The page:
As you’d expect, a city the size of London has a multitude of places where you can purchase furniture. Of course, your circumstances will dictate both the type of furniture you’re looking for, and the price. Broadly speaking, this will probably end up being in one of the following camps:
Cheap and cheerful, functional furniture for a shorter stay
Good quality furniture for a longer period of time
Individual, perhaps bespoke, pieces that may (or may not, depending on where you purchase them) come at a higher prices
Vintage or retro furniture
Or, of course, a combination of the above…
Cheap, cheerful and functional
If you’re looking for ease of purchase, functionality and great value for money furniture, then one of the best places to head is Ikea. These huge display room/warehouse shops provide everything you need to kit out a home, at reasonable prices. There are four or five in and around London. The only downside to Ikea is that pretty much everything comes flat packed, so expect to spend a goodly amount of time putting it all together.
Other places to find value for money furniture include Argos, Tesco and Habitat. All of these also provide online purchase and home delivery options, as well as the ability to buy in store.
Good quality furniture
Still shopping in high street stores, it’s possible to buy excellent quality furniture at many locations around London. John Lewis is perhaps the best known of these, providing an excellent selection of high quality furniture and electrical items, again with an in store or online purchase and delivery options. Once again, they have a selection of stores in and around the London area.
Individual, Top quality furniture
When you move to this level, London is second to none when it comes to choice. In fact, even if you’re on a tight budget, it’s possible to turn your home into something individual and fabulous, simply by introducing a few key pieces of furniture. And that great thing is that this doesn’t necessarily mean breaking the bank, if you know the right places to look.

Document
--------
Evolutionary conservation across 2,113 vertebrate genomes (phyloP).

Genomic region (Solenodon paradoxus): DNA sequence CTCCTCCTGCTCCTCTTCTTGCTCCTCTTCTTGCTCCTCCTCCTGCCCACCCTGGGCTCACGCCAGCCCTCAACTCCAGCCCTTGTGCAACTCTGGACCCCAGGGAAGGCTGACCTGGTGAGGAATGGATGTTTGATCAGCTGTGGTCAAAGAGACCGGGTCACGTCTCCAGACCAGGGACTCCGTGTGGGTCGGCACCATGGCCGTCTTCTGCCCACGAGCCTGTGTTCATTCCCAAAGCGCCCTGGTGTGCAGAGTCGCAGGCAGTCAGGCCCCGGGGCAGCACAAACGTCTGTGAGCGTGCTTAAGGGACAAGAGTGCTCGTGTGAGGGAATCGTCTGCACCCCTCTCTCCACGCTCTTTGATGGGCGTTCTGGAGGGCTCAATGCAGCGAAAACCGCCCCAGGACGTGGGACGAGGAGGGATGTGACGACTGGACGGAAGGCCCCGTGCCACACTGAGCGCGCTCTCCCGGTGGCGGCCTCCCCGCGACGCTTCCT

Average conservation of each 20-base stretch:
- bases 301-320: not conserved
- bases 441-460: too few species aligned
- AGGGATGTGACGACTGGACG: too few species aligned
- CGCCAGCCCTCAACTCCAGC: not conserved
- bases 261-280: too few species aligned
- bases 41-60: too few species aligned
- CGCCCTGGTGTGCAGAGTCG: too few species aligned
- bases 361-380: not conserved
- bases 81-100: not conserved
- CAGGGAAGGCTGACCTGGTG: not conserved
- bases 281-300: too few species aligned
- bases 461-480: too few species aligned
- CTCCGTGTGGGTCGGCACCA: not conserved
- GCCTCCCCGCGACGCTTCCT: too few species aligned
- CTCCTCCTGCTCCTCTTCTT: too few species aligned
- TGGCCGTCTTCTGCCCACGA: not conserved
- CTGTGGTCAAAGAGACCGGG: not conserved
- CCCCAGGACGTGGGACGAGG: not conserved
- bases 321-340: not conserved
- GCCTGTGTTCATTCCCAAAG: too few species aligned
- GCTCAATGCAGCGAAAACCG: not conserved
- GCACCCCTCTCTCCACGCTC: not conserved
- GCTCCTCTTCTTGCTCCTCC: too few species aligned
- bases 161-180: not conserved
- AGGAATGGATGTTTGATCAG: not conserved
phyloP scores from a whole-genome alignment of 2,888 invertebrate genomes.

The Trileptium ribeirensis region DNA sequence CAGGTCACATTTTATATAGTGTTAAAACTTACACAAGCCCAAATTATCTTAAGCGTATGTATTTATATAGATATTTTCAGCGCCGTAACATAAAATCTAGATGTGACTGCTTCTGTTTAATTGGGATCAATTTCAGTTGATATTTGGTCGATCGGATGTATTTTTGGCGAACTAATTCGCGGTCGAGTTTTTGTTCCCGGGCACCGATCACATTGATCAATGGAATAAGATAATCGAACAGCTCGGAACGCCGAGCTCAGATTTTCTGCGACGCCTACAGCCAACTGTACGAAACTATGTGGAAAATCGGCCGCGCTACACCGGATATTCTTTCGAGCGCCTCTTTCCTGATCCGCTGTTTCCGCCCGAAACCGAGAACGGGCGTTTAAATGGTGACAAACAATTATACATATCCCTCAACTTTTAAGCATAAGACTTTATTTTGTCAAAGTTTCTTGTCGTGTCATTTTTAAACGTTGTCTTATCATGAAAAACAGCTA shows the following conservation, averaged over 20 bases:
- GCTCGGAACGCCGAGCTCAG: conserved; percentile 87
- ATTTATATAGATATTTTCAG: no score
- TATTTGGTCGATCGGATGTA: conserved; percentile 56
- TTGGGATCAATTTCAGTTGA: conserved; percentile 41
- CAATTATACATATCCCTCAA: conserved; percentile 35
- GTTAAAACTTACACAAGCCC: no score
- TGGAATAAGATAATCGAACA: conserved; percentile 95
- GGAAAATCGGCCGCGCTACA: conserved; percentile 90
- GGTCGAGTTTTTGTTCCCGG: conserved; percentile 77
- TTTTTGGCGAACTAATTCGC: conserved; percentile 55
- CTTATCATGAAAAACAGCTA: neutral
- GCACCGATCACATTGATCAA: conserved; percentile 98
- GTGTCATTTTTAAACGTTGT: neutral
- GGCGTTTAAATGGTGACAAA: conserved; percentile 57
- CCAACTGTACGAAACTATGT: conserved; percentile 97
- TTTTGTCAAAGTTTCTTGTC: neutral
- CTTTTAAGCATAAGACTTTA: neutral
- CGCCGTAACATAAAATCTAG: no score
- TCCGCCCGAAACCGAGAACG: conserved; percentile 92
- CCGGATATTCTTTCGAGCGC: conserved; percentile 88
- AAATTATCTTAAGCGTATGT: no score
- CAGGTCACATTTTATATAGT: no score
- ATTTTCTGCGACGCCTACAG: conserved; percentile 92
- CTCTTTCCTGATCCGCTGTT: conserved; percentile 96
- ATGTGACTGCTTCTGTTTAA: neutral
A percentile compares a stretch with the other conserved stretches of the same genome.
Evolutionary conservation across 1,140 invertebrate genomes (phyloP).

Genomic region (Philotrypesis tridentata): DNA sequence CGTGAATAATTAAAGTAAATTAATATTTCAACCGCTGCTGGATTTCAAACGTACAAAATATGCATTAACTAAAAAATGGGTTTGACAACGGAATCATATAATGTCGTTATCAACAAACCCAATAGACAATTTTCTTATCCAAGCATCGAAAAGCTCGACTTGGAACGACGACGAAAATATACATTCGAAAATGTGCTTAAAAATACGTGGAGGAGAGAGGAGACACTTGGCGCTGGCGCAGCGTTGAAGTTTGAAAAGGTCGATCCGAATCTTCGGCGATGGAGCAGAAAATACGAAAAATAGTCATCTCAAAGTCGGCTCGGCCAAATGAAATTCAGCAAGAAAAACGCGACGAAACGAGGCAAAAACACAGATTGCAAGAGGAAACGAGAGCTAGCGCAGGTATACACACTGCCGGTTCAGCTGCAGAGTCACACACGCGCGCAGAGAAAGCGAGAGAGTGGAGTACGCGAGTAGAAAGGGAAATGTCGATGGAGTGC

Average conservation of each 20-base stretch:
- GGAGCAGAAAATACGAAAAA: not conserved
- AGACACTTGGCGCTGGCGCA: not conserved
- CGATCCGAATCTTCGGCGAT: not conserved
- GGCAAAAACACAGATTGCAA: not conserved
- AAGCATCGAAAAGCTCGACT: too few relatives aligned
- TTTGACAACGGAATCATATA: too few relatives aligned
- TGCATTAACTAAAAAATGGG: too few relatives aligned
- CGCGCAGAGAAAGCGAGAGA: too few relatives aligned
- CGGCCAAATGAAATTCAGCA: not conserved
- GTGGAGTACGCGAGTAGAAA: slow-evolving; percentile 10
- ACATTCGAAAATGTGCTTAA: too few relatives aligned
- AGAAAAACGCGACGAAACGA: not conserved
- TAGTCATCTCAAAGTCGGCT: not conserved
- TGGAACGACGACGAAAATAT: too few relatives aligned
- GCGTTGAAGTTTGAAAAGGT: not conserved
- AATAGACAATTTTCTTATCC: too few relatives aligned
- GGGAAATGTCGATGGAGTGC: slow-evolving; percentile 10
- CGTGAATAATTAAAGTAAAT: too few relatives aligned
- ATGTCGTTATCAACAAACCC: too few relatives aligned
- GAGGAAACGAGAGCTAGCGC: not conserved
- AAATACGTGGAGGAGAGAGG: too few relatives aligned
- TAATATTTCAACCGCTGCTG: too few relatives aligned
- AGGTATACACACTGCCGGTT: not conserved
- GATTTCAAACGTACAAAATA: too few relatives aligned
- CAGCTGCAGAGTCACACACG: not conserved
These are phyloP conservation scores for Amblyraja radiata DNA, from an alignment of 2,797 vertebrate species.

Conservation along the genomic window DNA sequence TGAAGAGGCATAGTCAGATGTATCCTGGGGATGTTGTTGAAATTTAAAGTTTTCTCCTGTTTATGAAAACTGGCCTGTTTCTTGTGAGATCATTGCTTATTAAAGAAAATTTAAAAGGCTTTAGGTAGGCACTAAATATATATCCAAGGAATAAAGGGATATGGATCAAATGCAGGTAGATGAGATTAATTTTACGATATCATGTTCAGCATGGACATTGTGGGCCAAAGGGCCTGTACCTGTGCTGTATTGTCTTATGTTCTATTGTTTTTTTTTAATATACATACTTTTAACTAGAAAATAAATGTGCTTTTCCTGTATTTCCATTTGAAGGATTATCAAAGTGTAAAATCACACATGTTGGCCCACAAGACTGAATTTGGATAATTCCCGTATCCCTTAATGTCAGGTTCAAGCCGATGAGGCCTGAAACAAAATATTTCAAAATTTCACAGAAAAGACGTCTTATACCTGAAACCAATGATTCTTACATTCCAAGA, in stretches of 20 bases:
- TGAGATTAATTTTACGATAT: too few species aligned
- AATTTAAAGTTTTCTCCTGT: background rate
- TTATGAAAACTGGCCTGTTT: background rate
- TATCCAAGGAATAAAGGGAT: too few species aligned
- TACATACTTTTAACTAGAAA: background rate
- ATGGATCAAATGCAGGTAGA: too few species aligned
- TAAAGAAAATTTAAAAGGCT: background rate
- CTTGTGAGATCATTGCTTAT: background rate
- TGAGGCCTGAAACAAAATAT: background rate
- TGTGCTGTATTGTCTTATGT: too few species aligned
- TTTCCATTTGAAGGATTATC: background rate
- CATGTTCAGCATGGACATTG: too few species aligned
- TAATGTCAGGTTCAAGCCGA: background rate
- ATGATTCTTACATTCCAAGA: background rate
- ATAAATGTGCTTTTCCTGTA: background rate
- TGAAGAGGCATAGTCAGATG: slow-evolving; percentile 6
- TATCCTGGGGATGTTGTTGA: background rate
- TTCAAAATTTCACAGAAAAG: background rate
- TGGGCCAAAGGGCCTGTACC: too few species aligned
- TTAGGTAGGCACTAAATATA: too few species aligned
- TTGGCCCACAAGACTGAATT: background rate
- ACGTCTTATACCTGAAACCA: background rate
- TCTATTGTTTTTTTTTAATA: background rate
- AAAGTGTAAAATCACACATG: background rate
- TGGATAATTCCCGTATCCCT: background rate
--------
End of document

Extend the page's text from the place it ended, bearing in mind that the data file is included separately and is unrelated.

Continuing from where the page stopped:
These days, charity shops are an Aladdin’s cave of treasures. And if you’re lucky, it really is possible to pick up a bargain. Charities such as Oxfam, The Salvation Army and the British Heart Foundation all have dedicated furniture stores.
Antique and Flea markets:
Browsing around one of London’s many flea markets can see you stumbling across eclectic, unique and amazing pieces of furniture – if you have the patience. The best way to approach furniture shopping in this fashion is to treat it as a day out. One of the best is the East End, Brick Lane Flea Market, with allsorts on offer and a trendy, urban vibe.
Portobello Road Market is perhaps London’s best-known antique market, and also the largest in the world. Thousands of antique dealers gather on a weekly basis to sell their wares. And whilst it might not be the cheapest place in the world to buy, you’re certainly bound to find some interesting pieces of furniture.